That there has been a great awakening and a marked advancement in the material progress in the past century no one will seek to controvert the fact, but let us hope that while we have been making such rapid strides materially we have also, during the same period, made equally as much advancement spiritually, for to glorify God is (or ought to be) man’s chief aim in life. There has been a beginning in the advancement of scientific agriculture, and the agricultural world is indebted to no one so much as to John Bennett Lawes, of Rothamsted, England, who devoted a lifetime of study and the lands of his large estate to experimental farming, the results of which he published from time to time in the Gardener’s Chronicle, and at his death left a fund sufficient in trust to carry on the great work he had begun and carried forward his celebrated tests of experimental farming, extending over fifty years, from 1844 to 1893. Indeed, John Bennett Lawes may justly be called the father of the experimental stations in our country. In these earliest experiments the effects of various manures were carried out. It was in these trials that the excellent results obtained by manuring turnips with phosphate previously treated with sulphuric acid were first discovered, and his taking out a patent, in 1842, for treating mineral phosphate with sulphuric acid, which was the commencement of the present enormous manufacture of artificial manures. The above experiments were carried on in pots by Mr. Lawes, but, in 1843, he was joined by Dr. Gilbert, as eminent a chemist as was Mr. Lawes himself, and from 1844 began the field experiments, which have become world-wide for the great benefits they have resulted in to agriculturists everywhere.
How jolly she looked in that soft white dress!
The authors of the oldest herbals of the 16th century, Brunfels, Fuchs, Bock, Mattioli and others, regarded plants mainly as the vehicles of medicinal virtues; to them plants were the ingredients in compound medicines, and were therefore by preference termed ‘simplicia,’ simple constituents of medicaments. Their chief object was to discover the plants employed by the physicians of antiquity, the knowledge of which had been lost in later times. The corrupt texts of Theophrastus, Dioscorides, Pliny and Galen had been in many respects improved and illustrated by the critical labours of the Italian commentators of the 15th and of the early part of the 16th century; but there was one imperfection which no criticism could remove,—the highly unsatisfactory descriptions of the old authors or the entire absence of descriptions. It was moreover at first assumed that the plants described by the Greek physicians must grow wild in Germany also, and generally in the rest of Europe; each author identified a different native plant with some one mentioned by Dioscorides or Theophrastus or others, and thus there arose as early as the 16th century a confusion of nomenclature which it was scarcely possible to clear away. As compared with the efforts of the philological commentators, who knew little of plants from their own observation, a great advance was made by the first German composers of herbals, who went straight to nature, described the wild plants growing around them and had figures of them carefully executed in wood. Thus was made the first beginning of a really scientific examination of plants, though the aims pursued were not yet truly scientific, for no questions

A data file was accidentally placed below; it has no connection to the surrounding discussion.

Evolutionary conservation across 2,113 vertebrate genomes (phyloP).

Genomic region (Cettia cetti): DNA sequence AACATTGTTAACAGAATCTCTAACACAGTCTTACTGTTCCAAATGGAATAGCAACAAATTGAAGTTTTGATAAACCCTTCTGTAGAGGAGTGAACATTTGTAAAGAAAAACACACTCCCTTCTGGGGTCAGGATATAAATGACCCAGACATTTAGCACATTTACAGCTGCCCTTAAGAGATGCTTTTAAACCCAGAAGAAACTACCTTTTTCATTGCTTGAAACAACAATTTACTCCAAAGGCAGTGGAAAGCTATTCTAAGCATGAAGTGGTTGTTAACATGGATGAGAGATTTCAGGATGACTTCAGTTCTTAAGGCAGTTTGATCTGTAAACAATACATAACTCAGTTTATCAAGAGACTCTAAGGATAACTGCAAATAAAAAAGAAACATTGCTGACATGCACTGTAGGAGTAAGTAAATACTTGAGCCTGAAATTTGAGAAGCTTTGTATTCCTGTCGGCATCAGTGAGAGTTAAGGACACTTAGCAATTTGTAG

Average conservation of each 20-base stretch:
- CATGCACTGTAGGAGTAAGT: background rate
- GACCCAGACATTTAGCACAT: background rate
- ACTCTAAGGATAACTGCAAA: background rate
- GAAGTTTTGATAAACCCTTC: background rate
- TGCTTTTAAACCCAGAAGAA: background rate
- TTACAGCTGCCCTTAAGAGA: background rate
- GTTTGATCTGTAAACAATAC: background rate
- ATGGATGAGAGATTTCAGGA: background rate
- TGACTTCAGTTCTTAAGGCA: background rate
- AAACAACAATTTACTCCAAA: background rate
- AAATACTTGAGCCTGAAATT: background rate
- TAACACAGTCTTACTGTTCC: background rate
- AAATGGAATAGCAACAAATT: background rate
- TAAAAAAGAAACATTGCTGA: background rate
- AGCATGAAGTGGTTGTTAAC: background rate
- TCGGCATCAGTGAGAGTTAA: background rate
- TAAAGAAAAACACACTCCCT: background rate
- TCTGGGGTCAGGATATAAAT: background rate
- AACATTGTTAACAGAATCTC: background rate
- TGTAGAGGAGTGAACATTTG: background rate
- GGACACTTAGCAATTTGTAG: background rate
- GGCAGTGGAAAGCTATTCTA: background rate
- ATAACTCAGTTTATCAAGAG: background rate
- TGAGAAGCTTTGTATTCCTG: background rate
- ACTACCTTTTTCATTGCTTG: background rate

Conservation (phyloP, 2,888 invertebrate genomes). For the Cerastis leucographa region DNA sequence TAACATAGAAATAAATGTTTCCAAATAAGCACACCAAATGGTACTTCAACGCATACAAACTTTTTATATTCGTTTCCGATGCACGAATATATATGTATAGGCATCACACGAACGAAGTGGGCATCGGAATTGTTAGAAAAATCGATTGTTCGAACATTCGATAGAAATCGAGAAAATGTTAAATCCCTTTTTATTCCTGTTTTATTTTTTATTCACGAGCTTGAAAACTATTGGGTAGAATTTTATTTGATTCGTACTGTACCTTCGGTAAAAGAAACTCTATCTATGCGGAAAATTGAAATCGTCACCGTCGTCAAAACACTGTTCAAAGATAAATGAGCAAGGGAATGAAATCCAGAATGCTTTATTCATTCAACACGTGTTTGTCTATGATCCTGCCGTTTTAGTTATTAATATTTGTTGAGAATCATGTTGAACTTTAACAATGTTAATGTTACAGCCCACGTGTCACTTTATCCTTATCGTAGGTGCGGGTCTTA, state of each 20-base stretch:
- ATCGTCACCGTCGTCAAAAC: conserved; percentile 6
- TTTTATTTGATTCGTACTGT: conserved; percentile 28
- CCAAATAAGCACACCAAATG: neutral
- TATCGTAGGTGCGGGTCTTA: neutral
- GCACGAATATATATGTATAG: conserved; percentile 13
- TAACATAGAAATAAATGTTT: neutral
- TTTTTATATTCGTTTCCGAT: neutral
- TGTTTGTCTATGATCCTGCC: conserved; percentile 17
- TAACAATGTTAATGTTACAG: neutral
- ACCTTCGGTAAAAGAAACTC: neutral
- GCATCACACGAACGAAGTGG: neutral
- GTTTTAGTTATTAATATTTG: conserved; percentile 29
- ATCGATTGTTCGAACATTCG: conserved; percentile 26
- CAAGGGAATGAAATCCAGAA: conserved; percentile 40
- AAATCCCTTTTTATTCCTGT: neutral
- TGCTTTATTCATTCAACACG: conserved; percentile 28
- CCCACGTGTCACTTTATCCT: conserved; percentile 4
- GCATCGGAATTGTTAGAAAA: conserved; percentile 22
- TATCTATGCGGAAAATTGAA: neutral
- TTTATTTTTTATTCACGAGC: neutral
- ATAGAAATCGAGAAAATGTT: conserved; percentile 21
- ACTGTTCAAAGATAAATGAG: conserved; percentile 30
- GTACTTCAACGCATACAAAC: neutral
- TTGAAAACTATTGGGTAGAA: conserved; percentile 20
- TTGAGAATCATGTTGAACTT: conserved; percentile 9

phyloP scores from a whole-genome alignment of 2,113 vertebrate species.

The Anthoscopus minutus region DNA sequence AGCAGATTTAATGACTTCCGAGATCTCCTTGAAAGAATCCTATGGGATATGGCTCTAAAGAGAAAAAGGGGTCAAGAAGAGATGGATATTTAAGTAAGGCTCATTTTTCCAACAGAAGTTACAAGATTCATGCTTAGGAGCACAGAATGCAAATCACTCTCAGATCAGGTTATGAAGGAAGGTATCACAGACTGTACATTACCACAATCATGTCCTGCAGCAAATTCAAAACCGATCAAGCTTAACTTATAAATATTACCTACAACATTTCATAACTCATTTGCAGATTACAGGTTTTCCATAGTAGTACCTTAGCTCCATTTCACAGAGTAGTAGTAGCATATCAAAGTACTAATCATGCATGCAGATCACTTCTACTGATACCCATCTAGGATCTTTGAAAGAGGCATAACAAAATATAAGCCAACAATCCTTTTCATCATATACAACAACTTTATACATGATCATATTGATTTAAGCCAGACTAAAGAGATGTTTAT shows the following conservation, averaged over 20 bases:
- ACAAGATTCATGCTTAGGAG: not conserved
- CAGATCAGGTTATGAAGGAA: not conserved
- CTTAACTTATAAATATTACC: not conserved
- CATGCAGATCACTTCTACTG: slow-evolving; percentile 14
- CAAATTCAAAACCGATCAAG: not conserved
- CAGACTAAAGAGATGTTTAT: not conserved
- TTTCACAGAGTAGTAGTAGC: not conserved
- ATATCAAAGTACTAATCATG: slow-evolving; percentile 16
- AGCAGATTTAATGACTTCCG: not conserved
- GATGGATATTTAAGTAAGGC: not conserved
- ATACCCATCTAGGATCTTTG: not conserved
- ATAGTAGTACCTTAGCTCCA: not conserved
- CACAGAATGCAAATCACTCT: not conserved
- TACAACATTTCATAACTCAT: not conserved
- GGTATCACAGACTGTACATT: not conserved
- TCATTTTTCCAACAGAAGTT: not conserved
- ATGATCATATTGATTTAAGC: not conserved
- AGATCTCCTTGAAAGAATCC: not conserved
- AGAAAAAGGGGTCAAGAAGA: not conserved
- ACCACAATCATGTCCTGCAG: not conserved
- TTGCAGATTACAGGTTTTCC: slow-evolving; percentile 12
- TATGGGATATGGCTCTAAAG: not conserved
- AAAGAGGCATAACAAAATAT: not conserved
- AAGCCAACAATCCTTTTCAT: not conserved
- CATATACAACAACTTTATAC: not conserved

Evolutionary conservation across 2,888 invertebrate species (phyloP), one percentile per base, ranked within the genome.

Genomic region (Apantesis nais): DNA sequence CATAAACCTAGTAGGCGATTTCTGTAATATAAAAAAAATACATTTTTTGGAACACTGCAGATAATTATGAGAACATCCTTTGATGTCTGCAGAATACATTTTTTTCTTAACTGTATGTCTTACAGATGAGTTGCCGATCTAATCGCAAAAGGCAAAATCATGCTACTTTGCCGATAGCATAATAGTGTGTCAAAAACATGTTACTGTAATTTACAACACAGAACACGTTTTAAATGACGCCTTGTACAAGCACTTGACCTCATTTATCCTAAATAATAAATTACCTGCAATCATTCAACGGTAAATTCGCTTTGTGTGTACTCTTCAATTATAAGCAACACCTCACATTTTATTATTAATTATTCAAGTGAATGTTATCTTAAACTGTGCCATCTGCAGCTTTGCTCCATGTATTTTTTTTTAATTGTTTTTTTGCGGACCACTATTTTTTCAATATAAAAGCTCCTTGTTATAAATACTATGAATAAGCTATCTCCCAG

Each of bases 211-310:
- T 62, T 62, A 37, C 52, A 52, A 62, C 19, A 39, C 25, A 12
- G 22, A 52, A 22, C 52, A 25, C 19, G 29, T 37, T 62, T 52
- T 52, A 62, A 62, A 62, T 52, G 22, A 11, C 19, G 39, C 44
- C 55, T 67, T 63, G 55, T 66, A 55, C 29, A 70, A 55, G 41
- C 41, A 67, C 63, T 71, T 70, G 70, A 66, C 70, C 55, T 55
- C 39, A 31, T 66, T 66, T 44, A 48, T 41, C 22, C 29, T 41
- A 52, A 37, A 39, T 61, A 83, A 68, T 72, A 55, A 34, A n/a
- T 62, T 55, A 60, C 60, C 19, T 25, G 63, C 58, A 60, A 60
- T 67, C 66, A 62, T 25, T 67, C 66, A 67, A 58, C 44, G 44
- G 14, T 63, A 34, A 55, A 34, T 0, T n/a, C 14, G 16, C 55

I retired crestfallen, and observed Poirot grinning at me. He thanked the steward, a note changed hands, and we took our departure.
The suggestion was infamous! That she should be suspected of robbing Madame! The police were well known to be of a stupidity incredible! But Monsieur, who was a Frenchman—
“That’s bad,” said the Bishop consolingly—“but you ortenter aggravate her, Bud.”
He opened a package of field-rations, squeeze-tube beans. He inserted the nozzle of the tube into his mouth and fed himself a dollop of the stuff. It felt strange to eat directly from the tube, not having inserted the adjutage into his helmet-opening to be sterilized first. Being septic saved a lot of time.详情 ?
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